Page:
Originally Posted by Philip Whiteman
Ha ha! It did take rather a long time to fix it properly, but yes; it's a year's use I have had out of it (and its shutter runs more smoothly than any of my other Contax IIs or Kievs, even if one of them - my Kiev 2 - runs it very close).
I think it's worth repeating here that I used the Japanese silk ribbon, available online, and found the shutter ran perfectly without messing around with the guide slots in the lower curtain.
It is also impressive that every single Contax II (not IIa) and Kiev I own has pretty much perfect rangefinder alignment and calibration. That prewar rangefinder was a fine design!
The RF system used in the II and III is even more impressive than many observers realise. Too often, comparisons only take into account the effective rangefinder base length. Achieving a long effective base length using viewfinder magnification will increase accuracy. But what is usually overlooked is that it is still inferior to using a physically longer base length. The effects of any lack of tightness of design tolerances of the rangefinder system components, such as in any pivots and linkages from lens to mirror and the mirror pivot itself, for example, (plus any production deviations from design), are also going to be magnified by the viewfinder, and this impacts accuracy.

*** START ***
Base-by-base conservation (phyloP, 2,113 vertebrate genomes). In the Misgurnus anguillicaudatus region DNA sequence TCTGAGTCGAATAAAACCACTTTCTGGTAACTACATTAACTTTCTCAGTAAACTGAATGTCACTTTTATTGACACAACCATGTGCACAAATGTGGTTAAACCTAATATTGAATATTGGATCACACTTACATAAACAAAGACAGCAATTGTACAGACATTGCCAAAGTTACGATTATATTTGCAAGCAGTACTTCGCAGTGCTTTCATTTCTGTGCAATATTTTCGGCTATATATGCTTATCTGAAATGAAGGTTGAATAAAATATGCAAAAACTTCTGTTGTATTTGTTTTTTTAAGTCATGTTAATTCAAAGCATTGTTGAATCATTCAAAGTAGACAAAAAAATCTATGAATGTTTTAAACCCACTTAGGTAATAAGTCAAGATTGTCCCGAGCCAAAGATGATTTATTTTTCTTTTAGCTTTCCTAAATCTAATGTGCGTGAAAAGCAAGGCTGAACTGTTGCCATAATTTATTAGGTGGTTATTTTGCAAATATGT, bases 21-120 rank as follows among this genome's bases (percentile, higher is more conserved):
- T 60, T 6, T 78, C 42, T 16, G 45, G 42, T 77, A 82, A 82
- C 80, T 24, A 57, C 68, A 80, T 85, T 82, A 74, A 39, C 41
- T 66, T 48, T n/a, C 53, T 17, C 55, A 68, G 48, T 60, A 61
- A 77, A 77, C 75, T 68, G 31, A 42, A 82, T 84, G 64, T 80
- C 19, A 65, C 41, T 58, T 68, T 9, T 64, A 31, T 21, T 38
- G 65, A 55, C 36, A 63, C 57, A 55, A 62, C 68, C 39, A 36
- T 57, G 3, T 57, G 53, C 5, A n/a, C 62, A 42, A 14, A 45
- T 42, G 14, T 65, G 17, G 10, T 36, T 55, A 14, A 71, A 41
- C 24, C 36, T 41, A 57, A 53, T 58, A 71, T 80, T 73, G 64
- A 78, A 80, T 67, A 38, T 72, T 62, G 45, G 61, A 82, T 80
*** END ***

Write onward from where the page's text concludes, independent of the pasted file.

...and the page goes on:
Therefore: if two rangefinders using a similar lens-actuated mirror system share an identical effective base length, the example with the shorter physical base length must be both manufactured and calibrated with greater precision, than that with a longer physical base length but lower viewfinder magnification, to achieve the same overall accuracy. And if the precision of the longer type matches that of the shorter, it will (all other things being equal) always be superior: even if the EBL of both types is the same.
Further, the Contax II/III feature a pair of swinging optical wedges rather than a rotating mirror type rangefinder. These wedges require a mechanical movement that is four times greater than an equivalent rotating mirror to achieve the same beam deflection, and the result of this is a corresponding four-fold increase in accuracy.
Thus, not only do the II/III feature an exceptionally long physical base length with moderate 75% viewfinder magnification (according to Stephen's page
on the type), but, the use of a swinging wedge beam deflection system greatly enhances accuracy on top of that. I believe that, technically, it has yet to be surpassed either by the post-war Contaxes, or anybody else.
It's not uncommon for found examples of the II/III to retain the factory calibration of their rangefinders, but the original adhesive that fixes the wedges may be ready to fail. So, before I clean an example with accurate calibration, I always place minute dabs of 5 minute epoxy on the extreme edges of each of the wedges where they meet their mounts. This ensures they remain securely locked in place in the correct positions for some time to come.